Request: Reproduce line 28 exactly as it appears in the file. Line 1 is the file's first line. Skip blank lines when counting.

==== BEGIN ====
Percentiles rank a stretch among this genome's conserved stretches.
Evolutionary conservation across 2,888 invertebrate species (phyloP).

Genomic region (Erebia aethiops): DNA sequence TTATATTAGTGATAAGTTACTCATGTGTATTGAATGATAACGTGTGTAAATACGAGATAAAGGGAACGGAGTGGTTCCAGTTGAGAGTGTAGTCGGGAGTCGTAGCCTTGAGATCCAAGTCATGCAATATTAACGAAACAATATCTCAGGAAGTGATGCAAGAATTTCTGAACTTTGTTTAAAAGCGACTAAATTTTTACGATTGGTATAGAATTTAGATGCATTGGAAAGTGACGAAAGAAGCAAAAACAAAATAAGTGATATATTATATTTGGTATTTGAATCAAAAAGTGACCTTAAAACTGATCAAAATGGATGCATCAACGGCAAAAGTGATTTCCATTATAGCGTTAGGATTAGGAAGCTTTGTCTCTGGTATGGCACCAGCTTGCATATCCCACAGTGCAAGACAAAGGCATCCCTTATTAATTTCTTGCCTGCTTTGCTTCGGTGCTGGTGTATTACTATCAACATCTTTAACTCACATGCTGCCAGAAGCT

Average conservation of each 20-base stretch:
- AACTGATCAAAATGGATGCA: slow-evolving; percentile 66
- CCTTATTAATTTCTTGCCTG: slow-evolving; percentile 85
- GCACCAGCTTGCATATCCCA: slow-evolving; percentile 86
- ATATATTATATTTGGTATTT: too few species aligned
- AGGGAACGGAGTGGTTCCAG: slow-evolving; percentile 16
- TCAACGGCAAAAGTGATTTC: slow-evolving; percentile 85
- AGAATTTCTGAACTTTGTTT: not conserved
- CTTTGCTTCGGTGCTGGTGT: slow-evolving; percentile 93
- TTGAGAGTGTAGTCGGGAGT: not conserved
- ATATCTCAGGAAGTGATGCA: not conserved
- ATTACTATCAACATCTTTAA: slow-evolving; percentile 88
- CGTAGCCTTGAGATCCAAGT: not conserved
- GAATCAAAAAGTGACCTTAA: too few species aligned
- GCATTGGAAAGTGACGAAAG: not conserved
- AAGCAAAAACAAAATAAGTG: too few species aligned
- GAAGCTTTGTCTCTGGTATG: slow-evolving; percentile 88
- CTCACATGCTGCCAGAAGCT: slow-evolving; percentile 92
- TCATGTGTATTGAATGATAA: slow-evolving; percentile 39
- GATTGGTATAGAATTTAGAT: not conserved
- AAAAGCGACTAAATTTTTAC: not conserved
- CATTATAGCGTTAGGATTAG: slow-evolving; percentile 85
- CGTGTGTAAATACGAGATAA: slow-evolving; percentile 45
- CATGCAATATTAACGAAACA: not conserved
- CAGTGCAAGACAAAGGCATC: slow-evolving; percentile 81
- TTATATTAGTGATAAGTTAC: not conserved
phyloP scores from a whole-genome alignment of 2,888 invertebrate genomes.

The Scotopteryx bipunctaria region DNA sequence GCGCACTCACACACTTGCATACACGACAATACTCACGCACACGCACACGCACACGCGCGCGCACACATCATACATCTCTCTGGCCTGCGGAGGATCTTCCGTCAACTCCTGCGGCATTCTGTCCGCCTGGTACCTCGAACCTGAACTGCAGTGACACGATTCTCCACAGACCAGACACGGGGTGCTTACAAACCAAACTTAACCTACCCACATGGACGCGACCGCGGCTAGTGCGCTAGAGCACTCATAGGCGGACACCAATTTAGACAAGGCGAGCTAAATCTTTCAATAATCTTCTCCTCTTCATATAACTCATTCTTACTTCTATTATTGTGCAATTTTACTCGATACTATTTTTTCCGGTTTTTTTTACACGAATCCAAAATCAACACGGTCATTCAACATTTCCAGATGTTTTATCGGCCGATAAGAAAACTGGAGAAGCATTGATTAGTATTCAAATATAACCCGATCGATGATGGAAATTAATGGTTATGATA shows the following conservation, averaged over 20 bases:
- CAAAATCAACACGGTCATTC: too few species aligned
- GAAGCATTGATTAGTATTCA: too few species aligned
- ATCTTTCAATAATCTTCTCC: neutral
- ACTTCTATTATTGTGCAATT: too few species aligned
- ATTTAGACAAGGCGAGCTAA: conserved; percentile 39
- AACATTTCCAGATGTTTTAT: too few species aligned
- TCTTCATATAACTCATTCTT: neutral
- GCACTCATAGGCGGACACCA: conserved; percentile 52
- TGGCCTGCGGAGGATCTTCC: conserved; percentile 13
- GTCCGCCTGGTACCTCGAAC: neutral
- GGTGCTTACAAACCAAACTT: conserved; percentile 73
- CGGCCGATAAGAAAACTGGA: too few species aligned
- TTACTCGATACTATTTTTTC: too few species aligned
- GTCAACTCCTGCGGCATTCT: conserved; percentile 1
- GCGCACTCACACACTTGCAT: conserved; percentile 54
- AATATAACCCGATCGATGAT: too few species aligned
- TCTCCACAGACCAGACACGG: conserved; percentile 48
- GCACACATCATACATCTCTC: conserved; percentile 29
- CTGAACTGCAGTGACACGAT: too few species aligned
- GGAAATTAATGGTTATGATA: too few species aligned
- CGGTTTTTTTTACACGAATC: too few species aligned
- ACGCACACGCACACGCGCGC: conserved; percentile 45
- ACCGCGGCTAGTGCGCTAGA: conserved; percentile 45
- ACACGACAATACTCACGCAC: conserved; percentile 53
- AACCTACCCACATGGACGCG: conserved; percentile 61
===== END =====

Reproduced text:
- CAGTGCAAGACAAAGGCATC: slow-evolving; percentile 81